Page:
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caption: King County Executive Dow Constantine talks to reporters, Wednesday, March 4, 2020, during a news conference in Seattle.
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King County Executive Dow Constantine talks to reporters, Wednesday, March 4, 2020, during a news conference in Seattle.
Credit: AP Photo/Ted S. Warren

King County prepares for fallout from overturning Roe v Wade

King County Executive Dow Constantine signed an executive order Tuesday that prevents the Sheriff’s Office from cooperating with out-of-state investigations of people seeking abortions locally.

More updates in KUOW's Today So Far Blog!

The move comes in the wake of the Supreme Court overturning Roe v Wade, and a number of states already implementing abortion bans. States like Massachusetts and Nevada have similar order in place, preventing local aid of out-of-state investigations. Concerns around such a situation stem from places like Missouri, which have proposals to make it illegal for its residents to get abortions, even if they are out-of-state. The legal landscape on such cross-state regulations are unclear at this point.

At the same time, Washington Senator Maria Cantwell is responding at the federal level. She wants to protect the health data of those who might seek an abortion.

"We want a tool in place that says women's healthcare data should be protected," Cantwell said Tuesday.

Sen. Cantwell is now co-sponsoring a bill that would require things like period-tracking apps to let users know what information is being collected and how it is being used or shared. If passed, the law would also require apps, phones, and browsers, for example, to give users a mechanism for requesting that their sexual and reproductive health data be deleted. The onus would still be on users to make the request.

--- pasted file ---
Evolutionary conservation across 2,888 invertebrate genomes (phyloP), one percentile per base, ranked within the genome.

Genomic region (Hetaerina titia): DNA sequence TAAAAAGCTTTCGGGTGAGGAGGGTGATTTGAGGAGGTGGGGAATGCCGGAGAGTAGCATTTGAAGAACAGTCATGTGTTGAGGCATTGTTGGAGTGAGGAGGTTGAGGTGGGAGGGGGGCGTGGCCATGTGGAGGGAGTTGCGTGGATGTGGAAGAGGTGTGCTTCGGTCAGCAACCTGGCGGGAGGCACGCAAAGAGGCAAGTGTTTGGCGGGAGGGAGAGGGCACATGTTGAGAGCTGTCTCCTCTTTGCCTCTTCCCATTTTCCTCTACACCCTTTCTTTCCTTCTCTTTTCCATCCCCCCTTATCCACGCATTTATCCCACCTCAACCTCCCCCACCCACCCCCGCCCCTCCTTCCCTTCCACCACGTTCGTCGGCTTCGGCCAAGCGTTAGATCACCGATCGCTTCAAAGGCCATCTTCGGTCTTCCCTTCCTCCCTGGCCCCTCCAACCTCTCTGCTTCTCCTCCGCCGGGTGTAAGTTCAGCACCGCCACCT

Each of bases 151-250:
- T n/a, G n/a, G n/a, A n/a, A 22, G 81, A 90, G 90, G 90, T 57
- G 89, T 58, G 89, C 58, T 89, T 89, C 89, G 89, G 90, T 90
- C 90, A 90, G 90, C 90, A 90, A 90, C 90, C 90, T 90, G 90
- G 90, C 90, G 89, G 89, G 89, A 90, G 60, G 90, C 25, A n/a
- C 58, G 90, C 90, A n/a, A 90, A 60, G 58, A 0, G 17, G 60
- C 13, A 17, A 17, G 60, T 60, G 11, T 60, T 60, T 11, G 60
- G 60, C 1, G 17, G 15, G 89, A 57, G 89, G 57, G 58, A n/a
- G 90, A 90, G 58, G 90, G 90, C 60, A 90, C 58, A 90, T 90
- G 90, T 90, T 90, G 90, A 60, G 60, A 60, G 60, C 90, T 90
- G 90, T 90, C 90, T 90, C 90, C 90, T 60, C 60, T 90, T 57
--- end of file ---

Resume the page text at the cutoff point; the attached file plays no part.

Cantwell said she’s worried people’s digital trail — say, information about a pregnancy, or travel to an abortion clinic — might be used against them, and against the provider who gave them an abortion. She said giving people more control over their data would thus help protect both people who seek, and people who provide, abortions.

Out-of-state abortion needs

In the wake of the overturning of Roe v Wade, King County expects to get an influx of patients coming from out-of-state, where abortions have been banned. Officials are now preparing for that surge.

The King County Council approved half a million dollars for the Northwest Abortion Access Fund on Tuesday. The non-profit will help pay for transportation, lodging, and abortion services. The organization says it’s already received calls from out of state since the court ruling.

The Council’s only no-vote came from Reagan Dunn.

“I don’t believe King County taxpayers should be on the hook for paying for these services when they’re used to help residents outside of King County and Washington state," Dunn said.

More updates in KUOW's Today So Far Blog!